The infrastructure requirements for mapping a serious disease migration like that of Ebola requires more than just a basic demographics, transportation, and overall health patterns geographic information systems.  Ecological data has to be completely included with this Integrative Disease Management (IDM) geographic information system.  I favor phytoecological mapping due to correlations that can be drawn between vegetation regions and host-vector patterns.  The skills of Pavlovski and Voronov of the Russian fields of study in human ecology, macroecology and disease geography drew together some of the most important ideas in spatial zoonotic disease patterns that have yet to be made a part of a daily system in most U.S. surveillance systems (see ;).  


   The essential skills of mapping required for preparing for Ebola or any other in-migrating disease pattern, requires a complete and extensive review of these natural events, both in the natural setting and within the human ecological setting.  Studies of lyme and west nile in the U.S. for example, using NLCDs, remote sensing and climate analyses, show these techniques could provide important insights into certain types of disease patterns.  The mapping of all of the rare to infrequent zoonotic disease patterns for the U.S. (like some of those pictured above), yellow fever  ( ;), the distribution of diseases that logically came in by airline such as internationally induced elevation sickness ( ;), and something as seemingly unrelated as hurricanes and tornadoes, produce findings that can be applied this work as well.  [See sections of my extensive Pacific NW coverage as well-- ].  Could it enter via Mexico?  Another disease evolved natural to that region could provide us with insights into how extensive in-migration travel is for the U.S. ( ; ).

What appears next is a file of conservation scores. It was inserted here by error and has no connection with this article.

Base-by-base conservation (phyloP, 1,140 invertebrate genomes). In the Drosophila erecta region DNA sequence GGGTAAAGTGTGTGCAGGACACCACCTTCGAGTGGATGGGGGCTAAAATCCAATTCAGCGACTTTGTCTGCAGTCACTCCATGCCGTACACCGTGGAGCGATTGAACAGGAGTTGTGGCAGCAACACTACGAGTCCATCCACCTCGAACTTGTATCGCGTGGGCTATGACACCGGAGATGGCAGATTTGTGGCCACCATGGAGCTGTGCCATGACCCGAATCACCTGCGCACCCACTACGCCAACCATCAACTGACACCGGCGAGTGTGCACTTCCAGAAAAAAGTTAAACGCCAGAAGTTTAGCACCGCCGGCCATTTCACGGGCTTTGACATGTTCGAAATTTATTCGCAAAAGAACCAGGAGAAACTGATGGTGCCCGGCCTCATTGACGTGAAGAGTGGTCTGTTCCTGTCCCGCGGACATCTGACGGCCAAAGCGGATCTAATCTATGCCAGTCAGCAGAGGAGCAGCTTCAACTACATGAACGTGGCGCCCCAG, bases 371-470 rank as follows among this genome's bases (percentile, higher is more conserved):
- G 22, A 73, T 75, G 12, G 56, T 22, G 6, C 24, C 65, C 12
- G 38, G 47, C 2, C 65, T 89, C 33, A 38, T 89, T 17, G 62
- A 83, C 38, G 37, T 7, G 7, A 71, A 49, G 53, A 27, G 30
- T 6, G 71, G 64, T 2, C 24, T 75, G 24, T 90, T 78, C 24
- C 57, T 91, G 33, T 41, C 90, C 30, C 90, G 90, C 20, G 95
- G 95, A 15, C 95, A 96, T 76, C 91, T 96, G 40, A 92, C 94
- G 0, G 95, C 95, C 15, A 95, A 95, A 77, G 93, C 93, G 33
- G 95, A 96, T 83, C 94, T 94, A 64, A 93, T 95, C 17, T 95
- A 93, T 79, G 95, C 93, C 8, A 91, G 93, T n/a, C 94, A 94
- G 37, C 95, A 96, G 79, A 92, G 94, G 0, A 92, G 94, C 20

At one point I produced a series of international migration maps using two types of formulas, one focused on the basic migration patterns ecologically and environmentally defined, the other inclusive of diseases from other countries that are primarily people related, not necessarily vector or animal related.  The latter provided insights into how people travel from Africa (and other main regions or continents)  to the US, and probably who upon arrival had to be assessed for something they may have brought in with them (recognizing "rule outs" as an important part of claims related behaviors in EMR is important to know).


   My NPHG 3D map video on Ebola demonstrates the "rule out" effect in the claims contained in EMR:


   More of this In-migration Disease series of NPHG videos, using several unique areal and grid mapping algorithms I developed, is at:



    So, at the risk of repeating myself too much, I recommend the following:


   The Latitude and Longitude of Ebola.  



    Current Ebola Outbreak Is Now The Worst In History And 'Totally Out Of Control'. ; ;     

   . . . and concerning dozens more vectored and non vectored diseases out of Africa, such as Chikungunya: ;    

   The behavior of such a disease were it to come in through Chicago like MERS did: ;    

And "the methods to my madness":


   But if you don't want to listen to me, see:


   'outbreak' at Tumblr.     


   Mapping Ebola's Deadly Spread (Huffington Post).


       Brief General History of Ebola.




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FBI Probing Missing Virus at Biolab

FBI Probing Missing Virus at Biolab | Global∑os® (GlobalEOS) |
FBI will investigate the Texas biolab where a deadly virus went missing, according to the Centers for Disease Control and Prevention.
Brian Altonens insight:

A missing biolab specimen?  


Probably not they say.  


But this issue makes a point about safety and national security, and the proper handling and disposal of biological research materials.


This is a potential bioterrorist attack weapon.  It may also be spread by rodents.  Neighborhood biolabs--how safe are they?


For all of the Ebola ABC News links go to:

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Jenny McCarthy's Dangerous Views on Vaccination

Jenny McCarthy's Dangerous Views on Vaccination | Global∑os® (GlobalEOS) |
McCarthy has spent much of the past ten years campaigning against vaccines—which are the most effective instruments of public health in human history, aside from clean water.
Brian Altonens insight:

Good old pop culture is at work here.